Now we tend to be you know guided by the dictates of this machines and the question sometimea rises does human make machines or machines makes human rather. So that sort of ideas are in a way governing the everyday life now if you have time you can perhaps browse in the YouTube on the short movie by Charlie Chaplin called the modern times so over there you will tend to witness how humans have sort of become enslaved by machines and the kind of routine people follow in terms of sort of manufacturing and producing certain kinds of products has eventually taken away the self of an individual.
And in this context we can also recall about Marx the understanding of the materialistic production where in he strongly talks about alienations how a labor in a way constrains from the final product what he produces. Now moving on. We seldom tends to equations or tends to look at the inner desire and inner meanings of human life because we are so much focus with the external and the material aspects of life therefore religion is a sort of an alternative way or it could be perhaps a solution to the problem which we are encountering Now if you look at this the idea of this Divine Being as the one which has in a way an underlying power of unity is perhaps beautifully espoused in the book of this what wecall Yajurveda.
Now in this I quote it says that the loving sage behold that being hidden in mystery, wherein the universe comes to have one home; therein unite and therefrom emanates the whole; the omnipresent one pervades souls and matter like wrap and woof in created beings. Now this in a way source the kind of wholesomeness and holistic of how an individual has become part of whole now if we can recall Herbert Spencer who is well known for his organismic theory of society.
In a way see or emphasize that an individual is compared to the organs of body and these organs put together becomes single body so in a way we as an individual or are put together and which in a way tends to struggle and work for the whole so therefore the idea of this unity rather than being divided or being scattered is pretty much strongly emphasized in this book of this Yajurveda and then this eventually has also strongly propagated about this sanctity of life.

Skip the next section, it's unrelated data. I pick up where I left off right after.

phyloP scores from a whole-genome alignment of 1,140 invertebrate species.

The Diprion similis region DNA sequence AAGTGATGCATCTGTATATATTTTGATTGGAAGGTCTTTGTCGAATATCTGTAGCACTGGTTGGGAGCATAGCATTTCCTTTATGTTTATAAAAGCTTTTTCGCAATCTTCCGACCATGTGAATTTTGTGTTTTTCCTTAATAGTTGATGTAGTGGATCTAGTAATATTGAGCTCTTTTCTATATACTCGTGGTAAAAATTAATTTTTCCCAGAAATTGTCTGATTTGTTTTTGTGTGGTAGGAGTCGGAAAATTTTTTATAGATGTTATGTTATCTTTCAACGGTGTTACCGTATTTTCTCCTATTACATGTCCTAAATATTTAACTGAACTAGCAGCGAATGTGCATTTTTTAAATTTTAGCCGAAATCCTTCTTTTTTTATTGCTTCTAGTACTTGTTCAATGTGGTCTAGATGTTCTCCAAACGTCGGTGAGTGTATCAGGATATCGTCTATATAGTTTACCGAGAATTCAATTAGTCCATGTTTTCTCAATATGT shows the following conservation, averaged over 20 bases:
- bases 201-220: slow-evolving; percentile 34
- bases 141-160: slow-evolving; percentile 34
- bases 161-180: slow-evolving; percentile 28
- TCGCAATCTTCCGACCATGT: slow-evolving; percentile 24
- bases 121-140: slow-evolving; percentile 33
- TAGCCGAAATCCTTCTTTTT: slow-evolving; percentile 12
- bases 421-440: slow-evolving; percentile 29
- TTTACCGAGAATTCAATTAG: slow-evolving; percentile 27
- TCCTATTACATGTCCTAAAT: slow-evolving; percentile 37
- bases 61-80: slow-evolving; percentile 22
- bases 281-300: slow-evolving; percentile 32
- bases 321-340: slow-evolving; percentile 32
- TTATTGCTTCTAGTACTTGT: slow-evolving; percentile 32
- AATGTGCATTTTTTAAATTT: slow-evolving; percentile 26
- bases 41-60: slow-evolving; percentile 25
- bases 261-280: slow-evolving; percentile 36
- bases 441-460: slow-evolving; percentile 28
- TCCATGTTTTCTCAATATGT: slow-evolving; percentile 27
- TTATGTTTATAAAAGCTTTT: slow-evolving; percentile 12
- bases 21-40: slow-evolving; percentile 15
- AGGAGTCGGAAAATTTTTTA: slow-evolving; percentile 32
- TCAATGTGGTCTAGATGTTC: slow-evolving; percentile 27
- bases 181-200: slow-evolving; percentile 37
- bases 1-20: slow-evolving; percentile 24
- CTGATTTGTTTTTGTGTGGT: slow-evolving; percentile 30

Now nextly in the book of this Atharvaveda the art is not created for human beings alone but for other creature else well so again we some time tends to be guided by this anthropocentric ideas that we humans are as if we are given in a lineal able rights to control and dominate the species which are around us and we human beings are the rightful honor or who have that authority to in a way control or things which are around in this universe. Now Atharvaveda has in a way a different opinion in this context and which talks about how now where I quote Born of Thee, on Thee move mortal creatures; But thou bearest them which means talks about whether it about the creator that it created and biped and quadruped; Thine O earth are the five races of men for whom the Surya is the sun as he arises spreads with his rays the light that is immortal.
Now if you take it this way if we feel that we human beings alone in a way can survive that could perhaps be the stupidest and blunder we are going to create and then we should sometimes rake on and then tries to read respect or rather engage in self-introspect and think about things around us. For example the sun the planetary system and so and so forth how without this it is impossible for us to even exist. Now therefore it is important to sort of realize the importance of not only this creatures also but the particularly the Creator who in a way has so much of with so much of effort tends to create all this and then in away has make a life in a much more harmonious way. Now if you look at some of the early texts of these Sanskrit that is the Veda, Upanishads they strongly talks about the non-dualism of the supreme power that existed before the creation. Now when we talk about dualism we tends to sort of negate and create the differences between human and nature.
Now therefore even in the early text of the Sanskrit they talks about the nondualism of the supreme power that existed before the creation. So as we have discussed it strongly tries to propagate or espouse the wholesomeness, the unity wherein every creature occupies a very important place and every creature in that sense has the rightful to existence. Now god in a way as the efficient cause and nature that is the Prakriti as the material cause of the universe are unconditionally accepted as their harmonious relationship. Now the question is how do we establish harmonious relationship can we afford to maintain a harmonious relationship or cordial relationship with our surroundings by sort of utilizing our scientific and technological reasoning or should there be other ways or alternative ways. Therefore in this context it is important to realize how and who has actually created the nature and then who is in a way responsible for creating the material aspects in this universe. And which in a way has sort of unconditionally accepted this harmonious relations.